6. Many people were haunted by what happened at Chappaquiddick. Edgartown Police Chief Dominick Arena, who took Ted’s statement the next morning and later charged him with leaving the scene of the accident, still wonders why the senator waited so long to report what happened. Arena, who died earlier this year, told PEOPLE in 2018: “I’ll never understand why he left Mary Jo in the car for 10 hours before he reported the accident.”
7. Deputy Sherriff Huck Look saw Ted’s car 90 minutes after Ted said his car went over the Dike Bridge. On July 19, 1969, around 12:45 a.m., Look was driving back to his home on Chappaquiddick when he saw a dark car and thought the driver appeared “unsure or lost.” He parked his car and got out to see if the driver needed help, but before he could get there the car took off and went down Dike Road toward the bridge. Look continued home. But the next morning, when he went to the scene of the car accident on Dike Bridge and saw Ted’s car overturned in the water, he said “That’s the same car I saw last night.” The 90-minute time difference between 11:15 p.m., when Ted said the accident occurred, and 12:45 a.m., when Look said he saw the senator’s car, was never fully explained.
8. The Ballou family had a strange encounter on the water that night. A little before 2 o’clock on the morning of July 19, 1969, C. Remington Ballou and his family were on their boat, which was moored close to the ferry channel. As Ballou told the New Bedford Standard Times, he saw a small boat, carrying three people, douse its lights and its motor — an unusual occurrence. He then saw the small boat drift toward a larger boat that had crossed the channel to the Chappaquiddick landing. And that boat also turned off its lights. A few minutes later, the smaller boat revved up its motor and sailed out of the harbor. At the time, Ted’s press aide Dick Drayne denied any connection. “If there was a boat, the senator wasn’t on it,” he said. “The senator swam across [the water].” But Remington’s daughter, Cristy Ballou, tells PEOPLE her father always wondered if the boats were somehow linked to what had happened earlier that night. “The next day when he heard what happened at Chappaquiddick, he thought they were definitely connected,” says Cristy. “He thought it was very odd for that time of night.”
9. Mary Jo’s family is hoping for a “death bed confession” from someone who knows more about what happened that night. “The truth has never come out,” says Nelson, her cousin. Adds Potoski, his mom: “Mary Jo’s parents never had her final hours explained to them. We are hoping some day more information will come out. Maybe someday there will be a death bed confession.”
10. Last year, Potoski and Nelson, received a letter titled “The Untold Story of Chappaquiddick.” The man who wrote the letter — who declined to participate in Cover-Up — wrote about a lunch he had had years earlier with a woman who had attended the party the night Mary Jo died. (He referred to the party guest by a pseudonym “Betty.”) According to the letter, the woman said Mary Jo had too much to drink the night of the accident and wasn’t feeling well, so Betty laid her down in the back seat of Ted’s car where Mary Jo fell asleep. Then Betty went back to their cabin where the party was still ongoing and also fell asleep.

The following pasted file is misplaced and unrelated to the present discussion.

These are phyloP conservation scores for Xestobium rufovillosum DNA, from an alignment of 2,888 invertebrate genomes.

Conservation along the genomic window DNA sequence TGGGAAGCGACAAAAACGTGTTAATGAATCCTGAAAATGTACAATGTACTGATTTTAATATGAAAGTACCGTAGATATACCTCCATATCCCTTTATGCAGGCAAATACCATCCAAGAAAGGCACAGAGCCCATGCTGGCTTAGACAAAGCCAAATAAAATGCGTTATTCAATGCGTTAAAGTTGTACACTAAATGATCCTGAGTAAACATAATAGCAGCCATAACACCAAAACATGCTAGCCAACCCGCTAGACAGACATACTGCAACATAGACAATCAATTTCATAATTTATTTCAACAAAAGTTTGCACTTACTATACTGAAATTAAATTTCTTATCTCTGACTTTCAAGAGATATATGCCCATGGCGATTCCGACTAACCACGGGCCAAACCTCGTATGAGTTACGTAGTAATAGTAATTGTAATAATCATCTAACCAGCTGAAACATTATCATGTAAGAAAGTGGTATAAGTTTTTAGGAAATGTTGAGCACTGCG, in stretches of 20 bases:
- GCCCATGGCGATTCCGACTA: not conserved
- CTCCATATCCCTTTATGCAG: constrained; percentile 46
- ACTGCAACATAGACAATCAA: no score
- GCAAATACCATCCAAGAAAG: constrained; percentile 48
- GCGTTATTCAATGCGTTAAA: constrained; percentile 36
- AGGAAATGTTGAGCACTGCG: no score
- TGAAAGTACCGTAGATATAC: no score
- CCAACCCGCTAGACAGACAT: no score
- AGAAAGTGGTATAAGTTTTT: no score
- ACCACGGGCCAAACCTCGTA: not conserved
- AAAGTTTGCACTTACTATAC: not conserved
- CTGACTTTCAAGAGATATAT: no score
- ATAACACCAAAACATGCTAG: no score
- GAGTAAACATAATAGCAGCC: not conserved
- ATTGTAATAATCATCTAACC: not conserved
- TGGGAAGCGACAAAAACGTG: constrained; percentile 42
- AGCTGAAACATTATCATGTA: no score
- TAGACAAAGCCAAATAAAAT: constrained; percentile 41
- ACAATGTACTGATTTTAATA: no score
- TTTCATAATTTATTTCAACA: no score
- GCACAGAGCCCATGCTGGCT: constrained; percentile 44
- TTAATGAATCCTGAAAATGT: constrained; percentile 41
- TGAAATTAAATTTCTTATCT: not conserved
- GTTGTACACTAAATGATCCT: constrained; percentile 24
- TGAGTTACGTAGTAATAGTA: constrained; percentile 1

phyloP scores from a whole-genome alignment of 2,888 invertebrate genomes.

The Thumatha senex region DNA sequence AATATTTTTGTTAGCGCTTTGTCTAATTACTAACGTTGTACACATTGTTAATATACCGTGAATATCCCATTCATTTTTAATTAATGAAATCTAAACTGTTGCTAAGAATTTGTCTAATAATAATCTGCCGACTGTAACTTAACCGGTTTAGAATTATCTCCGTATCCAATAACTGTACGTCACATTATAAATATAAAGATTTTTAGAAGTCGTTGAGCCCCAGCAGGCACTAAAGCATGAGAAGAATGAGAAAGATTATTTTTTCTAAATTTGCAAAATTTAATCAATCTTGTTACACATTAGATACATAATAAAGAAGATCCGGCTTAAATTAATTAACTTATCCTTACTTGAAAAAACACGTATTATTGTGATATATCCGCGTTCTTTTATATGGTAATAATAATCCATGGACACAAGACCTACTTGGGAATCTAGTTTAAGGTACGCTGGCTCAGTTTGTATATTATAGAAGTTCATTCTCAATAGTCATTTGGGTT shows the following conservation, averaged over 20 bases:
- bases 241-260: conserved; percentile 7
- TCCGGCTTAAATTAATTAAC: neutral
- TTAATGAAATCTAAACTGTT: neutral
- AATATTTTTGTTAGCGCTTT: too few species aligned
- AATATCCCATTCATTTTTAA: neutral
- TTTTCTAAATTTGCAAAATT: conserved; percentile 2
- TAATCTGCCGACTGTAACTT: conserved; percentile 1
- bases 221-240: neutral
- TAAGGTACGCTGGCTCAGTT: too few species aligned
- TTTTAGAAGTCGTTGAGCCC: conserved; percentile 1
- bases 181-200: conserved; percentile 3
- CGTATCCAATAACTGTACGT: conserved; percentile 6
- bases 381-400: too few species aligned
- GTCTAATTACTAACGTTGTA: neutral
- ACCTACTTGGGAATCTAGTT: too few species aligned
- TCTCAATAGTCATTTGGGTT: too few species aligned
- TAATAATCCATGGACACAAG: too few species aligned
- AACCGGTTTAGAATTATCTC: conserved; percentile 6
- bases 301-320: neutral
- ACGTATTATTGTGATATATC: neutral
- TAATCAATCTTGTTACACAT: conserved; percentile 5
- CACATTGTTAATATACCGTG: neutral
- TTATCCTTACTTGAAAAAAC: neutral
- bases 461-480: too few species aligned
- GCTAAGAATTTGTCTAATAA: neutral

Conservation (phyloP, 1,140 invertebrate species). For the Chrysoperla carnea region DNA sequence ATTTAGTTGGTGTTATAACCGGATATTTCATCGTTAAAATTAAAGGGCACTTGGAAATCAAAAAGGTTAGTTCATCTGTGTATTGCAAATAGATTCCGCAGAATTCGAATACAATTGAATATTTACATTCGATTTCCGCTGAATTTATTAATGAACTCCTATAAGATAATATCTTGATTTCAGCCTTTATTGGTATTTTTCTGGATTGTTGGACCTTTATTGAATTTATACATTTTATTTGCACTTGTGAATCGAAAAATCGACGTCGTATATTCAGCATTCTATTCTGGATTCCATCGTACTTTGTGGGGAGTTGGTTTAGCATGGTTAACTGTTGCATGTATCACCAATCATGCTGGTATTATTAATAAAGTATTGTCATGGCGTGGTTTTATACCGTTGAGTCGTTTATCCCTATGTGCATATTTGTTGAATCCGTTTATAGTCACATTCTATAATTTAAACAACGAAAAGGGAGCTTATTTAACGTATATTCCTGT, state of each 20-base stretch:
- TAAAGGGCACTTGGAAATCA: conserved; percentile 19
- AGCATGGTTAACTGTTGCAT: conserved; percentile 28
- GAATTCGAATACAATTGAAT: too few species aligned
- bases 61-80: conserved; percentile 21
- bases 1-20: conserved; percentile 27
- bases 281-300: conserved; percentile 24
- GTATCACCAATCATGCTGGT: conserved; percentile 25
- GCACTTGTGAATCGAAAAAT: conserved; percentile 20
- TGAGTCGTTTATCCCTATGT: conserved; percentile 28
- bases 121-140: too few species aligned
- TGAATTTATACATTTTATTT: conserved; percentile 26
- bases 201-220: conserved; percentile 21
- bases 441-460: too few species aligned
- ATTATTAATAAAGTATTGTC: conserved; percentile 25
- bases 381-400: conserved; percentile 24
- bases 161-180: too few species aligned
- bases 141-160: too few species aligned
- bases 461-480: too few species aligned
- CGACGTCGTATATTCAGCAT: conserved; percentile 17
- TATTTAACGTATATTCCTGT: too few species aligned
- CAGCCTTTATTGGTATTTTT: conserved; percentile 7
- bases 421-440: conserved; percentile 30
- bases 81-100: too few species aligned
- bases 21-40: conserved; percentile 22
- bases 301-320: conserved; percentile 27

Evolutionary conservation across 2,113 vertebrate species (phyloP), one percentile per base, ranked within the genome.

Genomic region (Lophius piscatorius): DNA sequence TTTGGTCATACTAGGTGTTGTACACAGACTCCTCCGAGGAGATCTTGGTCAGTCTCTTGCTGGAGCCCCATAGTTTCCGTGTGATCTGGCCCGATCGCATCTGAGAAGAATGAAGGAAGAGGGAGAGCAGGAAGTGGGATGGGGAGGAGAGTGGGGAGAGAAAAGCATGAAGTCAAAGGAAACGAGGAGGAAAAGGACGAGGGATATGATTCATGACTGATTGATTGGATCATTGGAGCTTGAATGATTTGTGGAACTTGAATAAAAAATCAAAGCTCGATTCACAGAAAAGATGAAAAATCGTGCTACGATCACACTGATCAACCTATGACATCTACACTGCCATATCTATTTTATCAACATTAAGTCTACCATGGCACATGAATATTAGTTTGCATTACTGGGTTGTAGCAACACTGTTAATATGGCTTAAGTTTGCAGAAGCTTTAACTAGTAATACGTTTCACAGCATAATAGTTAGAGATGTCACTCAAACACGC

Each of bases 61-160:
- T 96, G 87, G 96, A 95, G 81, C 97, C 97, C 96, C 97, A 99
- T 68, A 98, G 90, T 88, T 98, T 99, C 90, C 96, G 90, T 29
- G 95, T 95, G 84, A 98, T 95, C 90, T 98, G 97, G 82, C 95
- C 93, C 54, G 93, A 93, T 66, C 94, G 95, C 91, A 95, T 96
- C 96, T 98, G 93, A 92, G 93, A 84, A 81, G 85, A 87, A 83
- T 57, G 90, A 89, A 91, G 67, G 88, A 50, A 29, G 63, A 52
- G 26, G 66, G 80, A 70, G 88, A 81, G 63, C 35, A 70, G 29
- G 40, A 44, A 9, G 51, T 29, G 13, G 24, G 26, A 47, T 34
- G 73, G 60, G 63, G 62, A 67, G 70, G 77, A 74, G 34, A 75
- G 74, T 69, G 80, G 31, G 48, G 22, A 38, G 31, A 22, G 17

The letter went on to say later that night, Ted went for a drive with another woman. But that neither he nor his female passenger realized Mary Jo was in the back seat. According to the letter, Potoski says: “The car went off the bridge and Ted and his female companion escaped from the car and returned to the party. And Ted was not aware Mary Jo was asleep in the back.”
According to the letter, it was only the next morning, when Betty asked where Mary Jo was, that she was shocked to find out Ted’s car had gone over the bridge. That’s when she told her fellow party guests she had placed Mary Jo in the back seat to rest the night before. According to the letter, once they all realized what had happened, Ted was informed Mary Jo had been asleep in the back.
Still, says Potoski, “It doesn’t answer all the questions. If he hadn’t known she was asleep in the back seat, why didn’t they just say that?”
Now that a year has passed since she received the note, Potoski adds: “I’m still not convinced the mystery has been solved. There are still things we do not know about what happened that night.” But she and her son try to focus on the positive, including the scholarship in Mary Jo’s name at Misericordia University, Potoski’s alma mater.
“In that way Mary Jo continues to help people,” says Potoski, “and she has brought the recipients happiness. And we’re grateful for that.”